The iPhone 6s was the first iPhone in a while to get a RAM upgrade in quite a while, but they finally have 2GB. For those that aren’t so technologically inclined you might notice that other smartphones often have 4 or 5 GB RAM, but because iOS is much more efficient with its RAM there are only a few times you could really notice a difference. That said the iPhone 6 really should have gotten more RAM. Apple usually doesn’t publish things like the RAM in their phones and so no one can really know if there will be an improvement until the phones come out. The RAM upgrade was the last thing that I needed to convince me to finally upgrade. This should really mean the phone will be able to handle iOS updates for a number of years to come.

iOS9 & the Battery

One of the big improvements that I didn’t really expect was on the battery life. It was said that the 6s’s battery life would be just about the same as the 6’s because of a slightly smaller battery and a more efficient processor. I didn’t know that all that extra battery meant that I’d be able to go through a whole day and more of regular use. As I’ve been traveling my phone doesn’t always make it onto a charger every night for a full charge come morning. However, I often find that I can make it to about the next afternoon after a full day’s use and a night of just being on.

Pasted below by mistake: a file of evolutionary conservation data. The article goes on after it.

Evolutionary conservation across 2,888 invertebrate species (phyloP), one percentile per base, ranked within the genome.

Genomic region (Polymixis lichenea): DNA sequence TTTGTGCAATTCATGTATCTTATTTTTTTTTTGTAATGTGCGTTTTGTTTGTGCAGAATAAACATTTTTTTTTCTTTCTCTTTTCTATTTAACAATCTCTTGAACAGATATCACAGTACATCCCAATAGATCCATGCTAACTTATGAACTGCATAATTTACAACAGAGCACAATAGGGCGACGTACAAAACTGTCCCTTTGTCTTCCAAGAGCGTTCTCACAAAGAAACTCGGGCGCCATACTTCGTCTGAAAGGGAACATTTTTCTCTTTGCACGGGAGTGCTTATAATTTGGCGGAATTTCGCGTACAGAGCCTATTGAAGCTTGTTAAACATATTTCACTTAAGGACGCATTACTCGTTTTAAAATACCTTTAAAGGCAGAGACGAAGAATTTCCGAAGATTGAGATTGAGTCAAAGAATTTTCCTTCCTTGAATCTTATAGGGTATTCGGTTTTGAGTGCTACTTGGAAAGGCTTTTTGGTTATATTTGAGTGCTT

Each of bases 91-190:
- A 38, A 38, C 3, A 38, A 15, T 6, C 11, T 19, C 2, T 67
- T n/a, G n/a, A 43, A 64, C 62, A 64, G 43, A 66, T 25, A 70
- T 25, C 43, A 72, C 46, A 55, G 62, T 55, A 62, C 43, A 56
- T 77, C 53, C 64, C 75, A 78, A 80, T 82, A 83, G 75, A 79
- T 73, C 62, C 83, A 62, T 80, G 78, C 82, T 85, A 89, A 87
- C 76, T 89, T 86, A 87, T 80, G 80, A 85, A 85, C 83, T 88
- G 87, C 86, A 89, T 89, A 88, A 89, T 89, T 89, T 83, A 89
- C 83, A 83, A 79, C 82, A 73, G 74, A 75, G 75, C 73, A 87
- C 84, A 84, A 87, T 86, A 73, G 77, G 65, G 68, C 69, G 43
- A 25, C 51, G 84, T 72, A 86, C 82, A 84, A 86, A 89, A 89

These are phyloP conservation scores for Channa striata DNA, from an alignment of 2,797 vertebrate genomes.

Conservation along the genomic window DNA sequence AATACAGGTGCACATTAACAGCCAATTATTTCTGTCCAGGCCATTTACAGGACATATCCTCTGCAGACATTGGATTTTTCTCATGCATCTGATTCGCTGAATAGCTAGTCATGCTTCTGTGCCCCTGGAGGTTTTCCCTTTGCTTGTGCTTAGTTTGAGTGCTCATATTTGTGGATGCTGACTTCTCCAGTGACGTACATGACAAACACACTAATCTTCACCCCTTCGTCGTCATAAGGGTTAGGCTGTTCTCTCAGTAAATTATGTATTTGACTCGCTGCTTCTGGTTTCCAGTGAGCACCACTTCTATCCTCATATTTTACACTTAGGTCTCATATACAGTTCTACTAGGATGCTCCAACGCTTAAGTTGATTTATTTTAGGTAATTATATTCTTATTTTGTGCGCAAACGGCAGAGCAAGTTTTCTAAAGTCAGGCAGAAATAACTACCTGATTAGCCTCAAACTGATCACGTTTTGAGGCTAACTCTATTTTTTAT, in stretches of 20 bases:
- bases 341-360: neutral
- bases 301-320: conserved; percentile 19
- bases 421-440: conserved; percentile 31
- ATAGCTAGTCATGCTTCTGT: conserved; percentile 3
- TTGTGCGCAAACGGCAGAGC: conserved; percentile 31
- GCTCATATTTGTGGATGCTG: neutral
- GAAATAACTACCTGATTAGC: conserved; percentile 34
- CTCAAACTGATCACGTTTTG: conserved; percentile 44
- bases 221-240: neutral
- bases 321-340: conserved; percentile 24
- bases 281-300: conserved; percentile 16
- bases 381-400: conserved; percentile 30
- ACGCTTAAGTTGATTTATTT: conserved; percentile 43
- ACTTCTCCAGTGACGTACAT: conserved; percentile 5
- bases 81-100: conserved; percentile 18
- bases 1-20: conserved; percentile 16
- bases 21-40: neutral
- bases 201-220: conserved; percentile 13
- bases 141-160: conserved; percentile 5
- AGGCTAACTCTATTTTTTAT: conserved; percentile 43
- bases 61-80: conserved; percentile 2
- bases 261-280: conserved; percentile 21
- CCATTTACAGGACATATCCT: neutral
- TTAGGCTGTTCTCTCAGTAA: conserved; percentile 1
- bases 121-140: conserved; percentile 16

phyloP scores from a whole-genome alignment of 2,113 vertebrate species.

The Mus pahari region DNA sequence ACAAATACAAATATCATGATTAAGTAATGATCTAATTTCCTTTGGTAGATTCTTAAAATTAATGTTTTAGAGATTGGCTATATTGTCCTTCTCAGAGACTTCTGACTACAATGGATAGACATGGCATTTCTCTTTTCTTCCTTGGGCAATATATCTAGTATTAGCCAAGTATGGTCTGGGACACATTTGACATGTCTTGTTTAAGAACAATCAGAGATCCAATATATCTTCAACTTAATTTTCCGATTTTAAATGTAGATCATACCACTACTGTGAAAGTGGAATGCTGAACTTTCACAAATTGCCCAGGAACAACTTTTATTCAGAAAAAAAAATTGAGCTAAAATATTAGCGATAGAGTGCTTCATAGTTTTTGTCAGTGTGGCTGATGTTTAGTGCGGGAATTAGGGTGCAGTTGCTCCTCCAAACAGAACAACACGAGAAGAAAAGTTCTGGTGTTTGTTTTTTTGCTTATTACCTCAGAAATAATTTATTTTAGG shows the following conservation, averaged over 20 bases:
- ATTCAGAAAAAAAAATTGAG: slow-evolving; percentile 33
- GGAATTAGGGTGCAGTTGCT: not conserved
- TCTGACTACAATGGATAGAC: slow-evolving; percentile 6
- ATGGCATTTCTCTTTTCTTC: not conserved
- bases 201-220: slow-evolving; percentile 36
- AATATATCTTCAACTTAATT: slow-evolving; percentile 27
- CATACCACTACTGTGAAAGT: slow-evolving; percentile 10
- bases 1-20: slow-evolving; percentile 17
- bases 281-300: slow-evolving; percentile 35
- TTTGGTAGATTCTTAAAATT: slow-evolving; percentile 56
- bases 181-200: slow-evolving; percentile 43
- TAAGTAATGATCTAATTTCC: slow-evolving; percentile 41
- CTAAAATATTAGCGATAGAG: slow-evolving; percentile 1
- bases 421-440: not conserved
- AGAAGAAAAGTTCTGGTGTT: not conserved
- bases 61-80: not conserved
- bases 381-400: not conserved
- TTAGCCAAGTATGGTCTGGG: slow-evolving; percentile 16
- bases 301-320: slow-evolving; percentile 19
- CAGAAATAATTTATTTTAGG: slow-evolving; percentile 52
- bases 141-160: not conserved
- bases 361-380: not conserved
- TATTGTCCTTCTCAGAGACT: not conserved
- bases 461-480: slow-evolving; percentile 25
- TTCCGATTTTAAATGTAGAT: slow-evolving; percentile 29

Obviously moving from a two year old phone to a brand new one with brand new batter will do this. And even my iPhone 4s benefitted from the new iOS with a bit of extra battery, but it is still nowhere near the battery life of my previous iPhone when it was new. When buying and researching my phone I had pretty much come to terms with the fact that my phone’s battery wouldn’t last. iPhone’s are one of the most known culprits, but more smartphones these days sacrifice battery life for things like form and function. However, so far I’ve been rather happy with the battery life I’ve gotten from the new iOS9 as well as the new phone.


People have a lot of differing ideals about upgrading your phone at different time, but I must say that despite looking the same the 6 and 6s are pretty different. The 6s is a huge step up from the 6 and probably worth that extra hundred dollars because of that RAM and the 3D touch which should hopefully keep the phone from becoming obsolete too soon. I decided to go for the iPhone Upgrade Program for a variety of reasons, but really I would say it is a great idea for anybody who feels they need to upgrade every year or those that would buy applecare for their phone. If you have a 6 I think you may want to wait to upgrade, as your phone should still be running very well and is really only missing one usable feature, but if you have a 5 or earlier the 6s might be the right phone to upgrade to. Of course if in a few months a smaller iPhone comes out we’ll see how I feel, but so far I’m loving the purchase and won’t be looking back anytime soon.